Rob Pruitt Turns the Brant Foundation Into a Frenzied Flea Market
Guests go crazy for castoffs from Stephanie Seymour and the Brant Brothers.
It was evident upon entering the picturesque grounds of The Brant Foundation in Greenwich, Connecticut, that Rob Pruitt’s solo show and 50th birthday bash was not going to be your average spring opening party (see Rob Pruitt Responds to Our Wacky Word Prompts for His 50th Birthday).
Sure, yesterday’s fête had the requisite star-studded guest list, the massive white tent in the middle of the impossibly lush lawn, and a slightly lurid pig roast. But it was also bursting at the seams with the kind of goofy, irreverent touches for which the social media-savvy artist is known, such as anthropomorphized traffic cones with Muppet-like faces, enormous googly eyes installed atop trees, and smaller saplings adorned with ornaments made of bananas, apples, and oranges (see Will Rob Pruitt Instagram Series Get Gallery Show?).
But the highlight of the event was Pruitt’s flea market, which featured an assortment of items donated by members of the Brant family.
“This notion of [The Brant Foundation] being a family project was important to me,” Pruitt explained during a tour of the exhibition. “I was thinking about Peter’s connoisseurship and his passion for collecting, and then my own passion for junk sales…so I thought what a great way to make a family portrait.”
Pruitt asked each family member to clean out their closets and storage spaces, and the results were mind-boggling: everything from cribs to designer clothes made the cut.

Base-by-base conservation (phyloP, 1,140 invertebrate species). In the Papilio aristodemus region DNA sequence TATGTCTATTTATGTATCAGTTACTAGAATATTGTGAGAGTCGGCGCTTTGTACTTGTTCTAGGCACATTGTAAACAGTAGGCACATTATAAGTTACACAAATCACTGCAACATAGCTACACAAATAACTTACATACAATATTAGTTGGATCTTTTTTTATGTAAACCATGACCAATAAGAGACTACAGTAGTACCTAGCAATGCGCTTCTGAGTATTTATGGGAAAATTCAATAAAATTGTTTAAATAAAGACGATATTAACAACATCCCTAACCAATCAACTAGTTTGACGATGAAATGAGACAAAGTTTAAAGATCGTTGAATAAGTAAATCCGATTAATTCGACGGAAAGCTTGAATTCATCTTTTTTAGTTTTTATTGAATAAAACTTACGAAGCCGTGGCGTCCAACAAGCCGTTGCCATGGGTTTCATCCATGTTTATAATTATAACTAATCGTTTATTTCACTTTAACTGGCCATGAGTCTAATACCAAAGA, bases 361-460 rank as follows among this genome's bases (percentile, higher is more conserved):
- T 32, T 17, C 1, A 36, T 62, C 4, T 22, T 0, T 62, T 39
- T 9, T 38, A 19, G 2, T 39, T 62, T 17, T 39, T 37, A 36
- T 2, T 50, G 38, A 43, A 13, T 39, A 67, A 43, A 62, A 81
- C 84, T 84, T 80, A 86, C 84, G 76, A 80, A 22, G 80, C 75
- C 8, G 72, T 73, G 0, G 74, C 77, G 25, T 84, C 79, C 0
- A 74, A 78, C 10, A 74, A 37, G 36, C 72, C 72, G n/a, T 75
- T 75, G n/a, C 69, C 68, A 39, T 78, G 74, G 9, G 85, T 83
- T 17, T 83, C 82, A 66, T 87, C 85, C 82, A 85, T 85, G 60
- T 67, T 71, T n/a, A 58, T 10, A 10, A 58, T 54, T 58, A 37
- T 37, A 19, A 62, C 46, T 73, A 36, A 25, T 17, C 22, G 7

The well-heeled crowd went a little wild at the chance to obtain a gown once owned by supermodel Stephanie Seymour (and if you happened to be a size two with $600 burning a hole in your pocket, you were in luck), and visitors were quick to snap up a metallic gold leather jacket from “dandy teenage boulevardier” Harry Brant’s closet. The line to pay for foraged Brant goods was intimidatingly long all afternoon, and it wasn’t unusual to spot guests toting sacks full of purchases. Pruitt’s dealer, Gavin Brown, walked away with a brown leather suitcase emblazoned with Peter Brant’s initials, while Seymour graciously assisted the eager crowd in rifling through her enviable castoffs. For every $200 spent, a limited-edition Rob Pruitt pillow was added to the haul, and all proceeds went to the Center for Curatorial Studies at Bard College.
The family-themed flea market was especially fitting, given that the event took place on Mother’s Day. (We noticed several people walk away from the festivities for a brief call to Mom, proving that even the rich and famous cannot escape time-honored obligations.)
Also on view were a number of colorful works with childlike faces scrawled on them that Pruitt is either calling “emoji paintings” or “gradient face paintings.” He was inspired to create them based on a memory of his father, who died of cancer in 2008. “I pretended to like sports for him and he pretended to like art for me,” Pruitt recalled. “I’ve always loved Rothko paintings ever since I was a kid and my dad would take me to the National Gallery… I can remember walking through the gallery and seeing a Rothko, and he’d be like, ‘Ugh, Jesus Christ, wouldn’t it be better if someone just drew a face on it?'”
Pruitt also pokes fun at his own recent collaboration with Barney’s New York and J Brand jeans (see Rob Pruitt’s Gradients Go High Fashion for J Brand Jeans) by stuffing two pairs of the gradated pants with cement and turning them into a makeshift gallery bench.
“There have been eight shows that have come before me,” the artist lamented. “I studied all eight shows and thought that everyone has done such a good job. And what you don’t know is that I have very low self-esteem, and I thought, ‘I’ll never be able to do as good as job as Nate [Lowman] or Julian Schnabel, but I like what I did.”
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